The University's website regularly publishes information about grants, competitions and internship programmes from employers – partners of St Petersburg University. Having taken part in one of such competitive selections, two students were able to get an internship at one of the largest state corporations during the coronavirus pandemic.
Natalia Volodina and Ekaterina Verkhovskaia are chemistry students at St Petersburg University. The sphere of their research interests is radiochemistry. The students saw the announcement of the internship from Rosatom on the University website and decided to try their hand: the winners of the competition will gain experience in the Rosatom Growth Laboratory. They can work there alongside the best nuclear scientists in the country.
During the pandemic, over 500 University students find employment. St Petersburg University helped to find a job for students who proved to be excellent in carrying out projects in: the Psychological Clinic; the Legal Clinic; the Centre for Financial Literacy; the Social Translation Centre; the IT Clinic; and the Volunteer Centre at St Petersburg University.
The spring registration for the state corporation's internship programme received more than 300 applications from students from 35 universities in 60 Russian cities. Among them are: National Research Nuclear University MEPhI (Moscow Engineering Physics Institute); Moscow State University; Bauman Moscow State Technical University; Peter the Great St Petersburg Polytechnic University; Saint Petersburg State University of Aerospace Instrumentation; ITMO University; and others. The competitive selection was multi-stage: the participants solved a specialised task on a real research problem, recorded a video presentation, demonstrated a portfolio, and had an online interview.
‘The organisers sent several cases to choose from. The most interesting task seemed to me the one from the V.G. Khlopin Radium Institute. Although my research at the University is close to the case topic, it took me a long time to understood the specifics of the assignment,’ Natalia Volodina shared the story of her victory. ‘But now I can confidently say that it was not in vain: at Rosatom I will be working on testing new extractants and primary laboratory testing of extraction technologies.’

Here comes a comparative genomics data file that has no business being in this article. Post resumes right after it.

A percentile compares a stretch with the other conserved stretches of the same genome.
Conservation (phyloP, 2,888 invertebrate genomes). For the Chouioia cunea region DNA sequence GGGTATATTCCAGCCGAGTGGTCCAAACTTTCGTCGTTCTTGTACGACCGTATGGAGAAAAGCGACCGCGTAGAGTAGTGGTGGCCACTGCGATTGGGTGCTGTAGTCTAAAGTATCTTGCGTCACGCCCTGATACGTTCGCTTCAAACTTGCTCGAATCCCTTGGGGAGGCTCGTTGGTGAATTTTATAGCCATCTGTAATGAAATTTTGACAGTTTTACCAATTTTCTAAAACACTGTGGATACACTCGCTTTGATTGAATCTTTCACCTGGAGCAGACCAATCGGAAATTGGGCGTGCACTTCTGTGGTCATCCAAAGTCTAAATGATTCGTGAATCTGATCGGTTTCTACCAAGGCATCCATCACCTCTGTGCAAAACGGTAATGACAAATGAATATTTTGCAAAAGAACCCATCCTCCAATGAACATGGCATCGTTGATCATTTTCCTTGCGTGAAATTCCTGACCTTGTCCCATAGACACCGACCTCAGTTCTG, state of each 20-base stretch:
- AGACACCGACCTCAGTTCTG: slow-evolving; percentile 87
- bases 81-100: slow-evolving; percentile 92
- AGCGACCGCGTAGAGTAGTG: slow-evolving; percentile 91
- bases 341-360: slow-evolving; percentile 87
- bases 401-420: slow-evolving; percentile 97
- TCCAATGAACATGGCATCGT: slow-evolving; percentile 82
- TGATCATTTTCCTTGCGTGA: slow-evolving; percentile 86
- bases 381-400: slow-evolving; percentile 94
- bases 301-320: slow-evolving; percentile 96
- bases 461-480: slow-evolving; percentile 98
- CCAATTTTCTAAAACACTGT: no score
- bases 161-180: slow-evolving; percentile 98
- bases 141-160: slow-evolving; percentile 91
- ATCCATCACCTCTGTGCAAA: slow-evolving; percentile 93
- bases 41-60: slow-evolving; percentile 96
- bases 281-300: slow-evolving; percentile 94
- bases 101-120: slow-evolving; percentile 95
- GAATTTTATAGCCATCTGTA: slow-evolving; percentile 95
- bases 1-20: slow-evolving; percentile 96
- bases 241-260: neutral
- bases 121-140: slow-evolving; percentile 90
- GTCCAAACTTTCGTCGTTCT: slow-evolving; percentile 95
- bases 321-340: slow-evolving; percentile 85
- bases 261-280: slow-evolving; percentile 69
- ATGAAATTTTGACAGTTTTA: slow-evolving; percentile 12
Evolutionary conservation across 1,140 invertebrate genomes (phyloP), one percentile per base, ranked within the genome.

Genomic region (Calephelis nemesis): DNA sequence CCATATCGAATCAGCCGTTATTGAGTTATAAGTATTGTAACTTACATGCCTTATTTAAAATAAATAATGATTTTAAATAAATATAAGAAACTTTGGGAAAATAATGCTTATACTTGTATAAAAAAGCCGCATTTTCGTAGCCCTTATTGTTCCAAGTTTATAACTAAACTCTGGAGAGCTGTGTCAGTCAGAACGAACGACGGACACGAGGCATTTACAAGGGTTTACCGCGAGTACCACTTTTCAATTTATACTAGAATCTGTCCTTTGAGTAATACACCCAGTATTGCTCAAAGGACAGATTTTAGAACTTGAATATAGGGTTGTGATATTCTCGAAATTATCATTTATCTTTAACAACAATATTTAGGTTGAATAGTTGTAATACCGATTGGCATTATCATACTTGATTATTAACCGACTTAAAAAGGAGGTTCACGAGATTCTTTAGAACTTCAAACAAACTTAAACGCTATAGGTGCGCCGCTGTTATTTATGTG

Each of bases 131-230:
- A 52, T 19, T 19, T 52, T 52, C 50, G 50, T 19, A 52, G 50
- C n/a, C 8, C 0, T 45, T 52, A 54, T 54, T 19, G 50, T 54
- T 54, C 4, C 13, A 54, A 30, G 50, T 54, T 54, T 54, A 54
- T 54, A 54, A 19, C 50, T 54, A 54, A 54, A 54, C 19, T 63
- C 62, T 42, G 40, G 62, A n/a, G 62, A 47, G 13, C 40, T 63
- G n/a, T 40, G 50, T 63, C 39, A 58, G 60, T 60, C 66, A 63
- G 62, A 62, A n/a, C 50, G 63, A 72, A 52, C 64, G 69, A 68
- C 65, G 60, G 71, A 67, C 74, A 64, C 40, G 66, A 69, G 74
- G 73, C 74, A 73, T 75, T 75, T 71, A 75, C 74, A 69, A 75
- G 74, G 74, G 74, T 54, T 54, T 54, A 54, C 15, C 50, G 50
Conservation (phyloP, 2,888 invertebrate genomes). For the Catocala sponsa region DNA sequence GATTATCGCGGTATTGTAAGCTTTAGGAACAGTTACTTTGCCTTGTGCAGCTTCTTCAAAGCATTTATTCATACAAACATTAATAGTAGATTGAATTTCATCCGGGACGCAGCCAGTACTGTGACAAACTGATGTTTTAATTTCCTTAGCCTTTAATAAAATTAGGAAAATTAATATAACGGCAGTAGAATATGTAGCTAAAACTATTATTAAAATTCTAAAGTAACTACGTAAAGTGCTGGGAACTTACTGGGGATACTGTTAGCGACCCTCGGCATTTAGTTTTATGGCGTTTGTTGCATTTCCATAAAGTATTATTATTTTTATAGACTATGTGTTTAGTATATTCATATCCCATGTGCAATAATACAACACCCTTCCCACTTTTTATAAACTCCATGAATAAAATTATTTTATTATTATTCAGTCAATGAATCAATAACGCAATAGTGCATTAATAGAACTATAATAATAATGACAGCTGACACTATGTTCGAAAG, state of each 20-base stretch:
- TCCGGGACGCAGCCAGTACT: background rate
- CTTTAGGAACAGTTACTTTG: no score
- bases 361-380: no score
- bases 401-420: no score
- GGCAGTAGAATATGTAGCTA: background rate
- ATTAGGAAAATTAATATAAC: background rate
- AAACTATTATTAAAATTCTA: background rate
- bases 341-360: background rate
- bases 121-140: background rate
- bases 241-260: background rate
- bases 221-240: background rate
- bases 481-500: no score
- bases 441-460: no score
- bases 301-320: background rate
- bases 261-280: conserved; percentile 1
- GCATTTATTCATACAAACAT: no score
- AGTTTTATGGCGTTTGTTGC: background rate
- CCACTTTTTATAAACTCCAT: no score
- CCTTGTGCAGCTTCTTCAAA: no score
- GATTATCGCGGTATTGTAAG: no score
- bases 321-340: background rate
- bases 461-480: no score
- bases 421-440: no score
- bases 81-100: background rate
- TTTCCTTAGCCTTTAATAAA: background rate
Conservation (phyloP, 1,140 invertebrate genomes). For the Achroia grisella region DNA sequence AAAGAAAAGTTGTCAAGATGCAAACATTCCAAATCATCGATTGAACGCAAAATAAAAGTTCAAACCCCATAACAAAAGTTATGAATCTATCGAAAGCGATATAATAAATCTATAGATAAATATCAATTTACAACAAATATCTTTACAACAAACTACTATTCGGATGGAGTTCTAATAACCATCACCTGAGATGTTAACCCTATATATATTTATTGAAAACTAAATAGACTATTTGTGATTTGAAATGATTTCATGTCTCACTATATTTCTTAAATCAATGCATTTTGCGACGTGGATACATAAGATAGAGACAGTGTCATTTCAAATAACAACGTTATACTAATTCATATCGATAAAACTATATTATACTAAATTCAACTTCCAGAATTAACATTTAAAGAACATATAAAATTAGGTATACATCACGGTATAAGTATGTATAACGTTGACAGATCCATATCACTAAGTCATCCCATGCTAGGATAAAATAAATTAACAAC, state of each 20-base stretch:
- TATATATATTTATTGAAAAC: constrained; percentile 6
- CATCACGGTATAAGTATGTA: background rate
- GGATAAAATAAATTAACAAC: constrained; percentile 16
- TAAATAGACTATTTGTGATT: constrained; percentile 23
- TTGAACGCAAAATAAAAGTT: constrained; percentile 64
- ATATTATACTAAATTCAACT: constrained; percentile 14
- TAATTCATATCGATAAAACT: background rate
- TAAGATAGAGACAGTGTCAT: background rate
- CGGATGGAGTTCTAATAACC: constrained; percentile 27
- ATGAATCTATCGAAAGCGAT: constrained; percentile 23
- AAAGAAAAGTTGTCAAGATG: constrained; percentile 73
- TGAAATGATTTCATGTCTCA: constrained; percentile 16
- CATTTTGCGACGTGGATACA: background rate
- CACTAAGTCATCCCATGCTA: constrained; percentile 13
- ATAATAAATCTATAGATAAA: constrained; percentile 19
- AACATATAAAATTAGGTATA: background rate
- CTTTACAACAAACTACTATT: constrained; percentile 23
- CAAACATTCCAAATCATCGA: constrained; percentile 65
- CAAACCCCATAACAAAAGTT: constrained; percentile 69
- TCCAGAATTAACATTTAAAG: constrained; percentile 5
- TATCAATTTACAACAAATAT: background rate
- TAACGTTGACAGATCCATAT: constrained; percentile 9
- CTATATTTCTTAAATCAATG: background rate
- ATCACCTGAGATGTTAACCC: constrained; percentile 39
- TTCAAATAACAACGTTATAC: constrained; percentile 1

Ekaterina Verkhovskaia chose the same direction as her coursemate Natalia Volodina. Ekaterina notes that the internship, which will begin very soon, will be an unrivalled opportunity for her to immerse herself in real research work even before graduation. According to the student, especially exciting was the final stage of the competition – an online interview. ‘Together with my research supervisor, we discussed my interests in the project and my future tasks. During the internship, I plan to work on something without which nuclear fuel cannot be created or used: on methods of dissolving oxide raw materials for nuclear fuel and dissolving spent nuclear fuel,’ said Ekaterina Verkhovskaia.
The Rosatom internship lasts from one to three years, and the participants are paid. Trainees will have flexible working hours, a social package, as well as participate in master classes and trainings to develop their soft skills. The nuclear corporation has recently announced the start of the student case competition, which will last until 19 July inclusive.